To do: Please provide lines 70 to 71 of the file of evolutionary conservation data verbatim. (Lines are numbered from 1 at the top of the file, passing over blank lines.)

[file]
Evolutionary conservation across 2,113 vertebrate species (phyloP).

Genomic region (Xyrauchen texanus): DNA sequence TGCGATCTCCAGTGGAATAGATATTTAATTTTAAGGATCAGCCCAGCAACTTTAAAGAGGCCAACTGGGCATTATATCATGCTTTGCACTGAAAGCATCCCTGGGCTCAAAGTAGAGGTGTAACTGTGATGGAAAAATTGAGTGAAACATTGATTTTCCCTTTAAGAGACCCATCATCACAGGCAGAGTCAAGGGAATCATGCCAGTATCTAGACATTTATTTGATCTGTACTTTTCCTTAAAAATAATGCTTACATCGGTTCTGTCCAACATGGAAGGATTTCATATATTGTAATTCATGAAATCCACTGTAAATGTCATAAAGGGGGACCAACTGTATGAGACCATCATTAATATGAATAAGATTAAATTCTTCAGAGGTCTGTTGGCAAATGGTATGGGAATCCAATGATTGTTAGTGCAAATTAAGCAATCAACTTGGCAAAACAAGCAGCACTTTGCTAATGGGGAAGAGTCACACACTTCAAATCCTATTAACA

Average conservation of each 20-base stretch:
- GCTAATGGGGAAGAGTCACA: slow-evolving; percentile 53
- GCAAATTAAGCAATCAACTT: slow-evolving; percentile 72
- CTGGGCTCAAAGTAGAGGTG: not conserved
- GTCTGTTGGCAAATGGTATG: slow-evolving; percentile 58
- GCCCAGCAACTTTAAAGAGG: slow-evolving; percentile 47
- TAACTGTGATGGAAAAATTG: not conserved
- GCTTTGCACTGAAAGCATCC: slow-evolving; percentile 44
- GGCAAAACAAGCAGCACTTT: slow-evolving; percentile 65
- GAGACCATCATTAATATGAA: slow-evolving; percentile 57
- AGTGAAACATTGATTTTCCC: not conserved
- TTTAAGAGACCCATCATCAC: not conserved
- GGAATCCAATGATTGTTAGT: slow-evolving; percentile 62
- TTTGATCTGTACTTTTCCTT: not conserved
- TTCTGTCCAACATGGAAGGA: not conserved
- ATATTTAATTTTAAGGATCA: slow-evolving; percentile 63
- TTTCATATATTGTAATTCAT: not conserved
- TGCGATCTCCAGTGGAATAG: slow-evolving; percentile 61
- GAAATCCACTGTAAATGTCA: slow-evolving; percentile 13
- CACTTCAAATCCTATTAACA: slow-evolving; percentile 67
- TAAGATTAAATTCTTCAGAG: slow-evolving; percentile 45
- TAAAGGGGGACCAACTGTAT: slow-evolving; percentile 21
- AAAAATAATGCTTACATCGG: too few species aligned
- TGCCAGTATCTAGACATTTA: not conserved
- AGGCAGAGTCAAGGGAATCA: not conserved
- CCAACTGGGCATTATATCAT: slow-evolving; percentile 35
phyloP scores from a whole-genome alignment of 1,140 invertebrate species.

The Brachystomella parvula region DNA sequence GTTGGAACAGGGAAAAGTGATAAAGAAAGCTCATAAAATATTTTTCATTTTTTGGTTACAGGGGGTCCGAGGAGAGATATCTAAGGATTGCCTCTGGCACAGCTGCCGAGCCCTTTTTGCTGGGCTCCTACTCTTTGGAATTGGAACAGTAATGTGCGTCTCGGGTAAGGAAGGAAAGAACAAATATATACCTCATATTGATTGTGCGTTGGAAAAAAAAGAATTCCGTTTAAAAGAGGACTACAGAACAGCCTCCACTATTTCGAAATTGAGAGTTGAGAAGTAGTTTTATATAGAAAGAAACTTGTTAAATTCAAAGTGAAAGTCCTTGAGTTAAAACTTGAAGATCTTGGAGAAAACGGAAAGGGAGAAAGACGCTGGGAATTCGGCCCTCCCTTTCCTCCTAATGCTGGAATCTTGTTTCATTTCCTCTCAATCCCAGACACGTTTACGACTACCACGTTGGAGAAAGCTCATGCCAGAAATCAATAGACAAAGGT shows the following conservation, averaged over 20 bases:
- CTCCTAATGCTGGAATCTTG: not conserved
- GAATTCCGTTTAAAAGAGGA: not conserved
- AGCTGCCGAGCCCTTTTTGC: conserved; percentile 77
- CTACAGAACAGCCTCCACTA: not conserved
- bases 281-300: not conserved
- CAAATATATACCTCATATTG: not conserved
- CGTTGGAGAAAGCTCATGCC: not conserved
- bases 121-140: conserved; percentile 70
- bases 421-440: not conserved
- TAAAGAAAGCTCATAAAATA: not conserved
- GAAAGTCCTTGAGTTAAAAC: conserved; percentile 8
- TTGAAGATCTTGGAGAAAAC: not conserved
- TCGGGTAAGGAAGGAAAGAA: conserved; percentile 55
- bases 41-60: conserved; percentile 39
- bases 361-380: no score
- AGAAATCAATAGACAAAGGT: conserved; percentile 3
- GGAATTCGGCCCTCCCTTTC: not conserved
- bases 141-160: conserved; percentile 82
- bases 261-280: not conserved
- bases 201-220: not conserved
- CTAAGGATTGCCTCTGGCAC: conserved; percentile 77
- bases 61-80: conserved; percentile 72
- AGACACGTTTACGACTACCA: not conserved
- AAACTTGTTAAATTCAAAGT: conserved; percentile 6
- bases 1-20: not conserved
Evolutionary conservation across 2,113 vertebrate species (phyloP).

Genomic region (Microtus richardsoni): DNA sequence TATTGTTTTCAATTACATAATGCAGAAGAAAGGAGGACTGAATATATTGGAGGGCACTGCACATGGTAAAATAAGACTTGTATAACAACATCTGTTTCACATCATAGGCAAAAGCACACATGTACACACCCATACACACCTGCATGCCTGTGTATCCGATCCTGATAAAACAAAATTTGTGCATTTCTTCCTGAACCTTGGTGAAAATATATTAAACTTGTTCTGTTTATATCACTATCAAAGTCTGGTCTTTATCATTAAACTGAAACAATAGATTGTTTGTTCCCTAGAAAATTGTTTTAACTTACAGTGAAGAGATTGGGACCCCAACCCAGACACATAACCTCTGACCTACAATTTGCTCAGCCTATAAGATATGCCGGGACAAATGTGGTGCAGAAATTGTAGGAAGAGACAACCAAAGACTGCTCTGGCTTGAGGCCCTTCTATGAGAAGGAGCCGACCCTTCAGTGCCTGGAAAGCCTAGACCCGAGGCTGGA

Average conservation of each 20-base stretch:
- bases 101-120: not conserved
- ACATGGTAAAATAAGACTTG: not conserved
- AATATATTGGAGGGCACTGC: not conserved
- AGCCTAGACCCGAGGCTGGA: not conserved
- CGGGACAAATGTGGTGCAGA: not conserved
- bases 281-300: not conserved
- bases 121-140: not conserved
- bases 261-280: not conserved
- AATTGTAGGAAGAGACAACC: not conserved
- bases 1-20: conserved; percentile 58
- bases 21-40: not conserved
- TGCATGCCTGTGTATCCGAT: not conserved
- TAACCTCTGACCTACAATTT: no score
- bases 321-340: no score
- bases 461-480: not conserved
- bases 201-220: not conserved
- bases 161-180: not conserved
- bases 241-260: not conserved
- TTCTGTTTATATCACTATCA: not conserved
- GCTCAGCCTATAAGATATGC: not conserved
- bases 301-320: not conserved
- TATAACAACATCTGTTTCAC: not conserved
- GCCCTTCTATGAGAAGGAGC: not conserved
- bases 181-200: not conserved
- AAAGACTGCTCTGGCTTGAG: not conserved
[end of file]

- TGCATGCCTGTGTATCCGAT: not conserved
- TAACCTCTGACCTACAATTT: no score